The results with the Analog Discovery 2 are much cleaner than my old results, which were most likely done with an Arduino, which has a very low resolution ADC.

2016 December 31

Twentieth weight progress report

Filed under: Uncategorized — gasstationwithoutpumps @ 09:52
Tags: , , , , , ,

This post is yet another weight progress report, continuing the previous one, this being the 20th since I started in January 2015.  This has not been a good year for maintaining my weight:

My weight has trended up by over 5 lbs this year, and it is currently 5 lbs above the top of my self-imposed "ideal" range.

My weight has trended up by over 5 lbs this year, and it is currently 5 lbs above the top of my self-imposed “ideal” range.

My weight only stayed in my desired range for about 6 months at the end of my diet.

My weight only stayed in my desired range for about 6 months at the end of my diet.

Because of the problems with my bicycle seat plus a week-long trip to Boulder to visit my Dad, I don’t have good records of exercise for the past few months—I think it was less than normal, because fall quarter I only went to campus 3 days a week.  I’ll be back to daily commuting for the next few months, though. I’ll have to find some more reliable form of exercise during summer and fall of 2017, as the beginning of summer seems to have been when my weight jumped the most.

My goal for this quarter is to get my weight back down to 158, an 8-pound loss that will take me most of the quarter to achieve, assuming I can stick to the strict diet as I did two years ago.

2016 December 30

Ultrasonic rangefinder with Analog Discovery 2

In Loudspeaker impedance with Analog Discovery 2, I looked at the impedance of  various loudspeakers including an ultrasonic transducer. Today I looked at shaping pulse bursts for driving an ultrasonic transmitter to get shorter received pulses with an ultrasonic receiver.  I’ve done this before using custom programs on a Teensy 3.1 board (see Ultrasonic rangefinders arrived), but I wanted to see what I could do using just the waveform generator on the Analog Discovery 2.

I measured the magnitude of the impedance of the transmitter (using either a 120kΩ resistor or a 1nF capacitor as a known impedance), then looked at the transmitter+receiver characteristics for frequencies around the resonances.  I’ve marked the peak received resonances on the impedance plot.

The impedance is approx 2.2nF, with 3 apparent resonances.

The impedance is approx 2.2nF, with 3 apparent resonances.

The primary resonance is around 40kHz, and is the frequency that the transmitter is designed to operate at.

The primary resonance is around 40kHz, and is the frequency that the transmitter is designed to operate at.

There is a secondary resonance around 54kHz, though it is considerably weaker than the 40kHz resonance.

There is a secondary resonance around 54kHz, though it is considerably weaker than the 40kHz resonance.

The third resonance, around 330kHz does not provide a very strong signal for the receiver.

The third resonance, around 330kHz does not provide a very strong signal for the receiver.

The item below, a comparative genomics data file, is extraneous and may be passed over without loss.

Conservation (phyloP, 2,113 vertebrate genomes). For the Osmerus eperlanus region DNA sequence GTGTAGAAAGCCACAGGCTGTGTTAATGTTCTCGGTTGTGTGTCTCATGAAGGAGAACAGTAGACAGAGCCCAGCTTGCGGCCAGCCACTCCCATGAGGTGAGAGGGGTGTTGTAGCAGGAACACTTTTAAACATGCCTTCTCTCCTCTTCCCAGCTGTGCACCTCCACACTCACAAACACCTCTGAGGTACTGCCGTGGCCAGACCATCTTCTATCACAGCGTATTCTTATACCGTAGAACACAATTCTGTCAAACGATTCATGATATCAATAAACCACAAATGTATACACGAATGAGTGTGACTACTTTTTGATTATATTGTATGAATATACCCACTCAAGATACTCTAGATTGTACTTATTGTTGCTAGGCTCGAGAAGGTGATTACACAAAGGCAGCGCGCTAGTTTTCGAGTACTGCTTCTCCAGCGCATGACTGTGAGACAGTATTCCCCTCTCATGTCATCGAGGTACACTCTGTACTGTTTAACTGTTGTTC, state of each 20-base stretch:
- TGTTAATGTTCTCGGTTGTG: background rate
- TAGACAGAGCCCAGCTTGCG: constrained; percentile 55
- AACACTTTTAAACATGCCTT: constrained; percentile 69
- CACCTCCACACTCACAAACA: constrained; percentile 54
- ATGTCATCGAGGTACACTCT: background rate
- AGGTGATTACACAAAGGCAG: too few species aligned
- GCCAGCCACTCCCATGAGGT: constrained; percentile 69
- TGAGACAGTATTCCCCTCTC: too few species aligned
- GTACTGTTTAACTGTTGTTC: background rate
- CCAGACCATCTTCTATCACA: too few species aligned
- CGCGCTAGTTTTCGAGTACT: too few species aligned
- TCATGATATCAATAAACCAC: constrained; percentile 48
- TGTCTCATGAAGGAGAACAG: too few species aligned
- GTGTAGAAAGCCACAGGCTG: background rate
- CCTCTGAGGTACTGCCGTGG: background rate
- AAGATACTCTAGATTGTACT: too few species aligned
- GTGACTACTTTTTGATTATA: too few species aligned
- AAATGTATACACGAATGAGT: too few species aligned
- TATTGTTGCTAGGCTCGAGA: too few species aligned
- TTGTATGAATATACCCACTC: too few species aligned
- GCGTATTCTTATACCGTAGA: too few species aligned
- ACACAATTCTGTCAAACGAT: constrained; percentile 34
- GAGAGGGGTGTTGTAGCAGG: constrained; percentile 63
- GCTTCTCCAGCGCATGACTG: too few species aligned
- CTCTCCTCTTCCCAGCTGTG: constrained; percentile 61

I tried two tests using the 40.445kHz resonance. In one, I used the simple waveform generator to produce a 40445Hz square wave, then used an 8ms wait and a 148.3µs run time, to produce bursts of 6 square waves. I set the idle output to the offset (0v) and used a 5V amplitude.

In the other test, I used the same wait and run times, but used the “custom” waveform to set up a signal that inverted the last 3 of the 6 periods (so that the half periods were +-+-+--+-+-+. This was fairly easy to set up by generating the 6 periods, then altering them by multiplying by a single period of a square wave. I could have created much more complicated bursts, but this pattern was enough to see the capabilities of the scope.

By triggering the scope on the signal sent to the transmitter (using channel 1), I could average 1000 sweeps to get a very low-noise view of the signal. (I can trigger on the waveform generator itself, freeing up one of the scope channels, but then I can’t average—I think that the averaging relies on interpolating get precise timing of the trigger.)  For plotting, I subtracted off the DC bias (fitted before time 0), as 60Hz interference caused a moderate offset to the signal even after averaging.

The bursts start out the same, but the simple 6-cycle burst results in the received waveform growing for 14 or 15 cycles, while the 3+,3- burst grows for 6–7 cycles and decays very quickly.

The bursts start out the same, but the simple 6-cycle burst results in the received waveform growing for 14 or 15 cycles, while the 3+,3- burst grows for 6–7 cycles and decays very quickly.

I tried some longer and shorter bursts, with the expected result that longer bursts resulted in stronger signals with a longer received burst width. Doing 8 cycles followed by 8 cancelling cycles seemed to produce a reasonable length burst with a fairly strong signal, but I did not explore variants much.

I still think it might be possible to use the phase information to get higher resolution than the approx 7.9mm wavelength, but identifying which pulse of the return waveform is which remains a problem, particularly if there is a complicated reflecting surface that superimposes several differently delayed pulses.

Next Page »

Create a free website or blog at WordPress.com.

%d bloggers like this: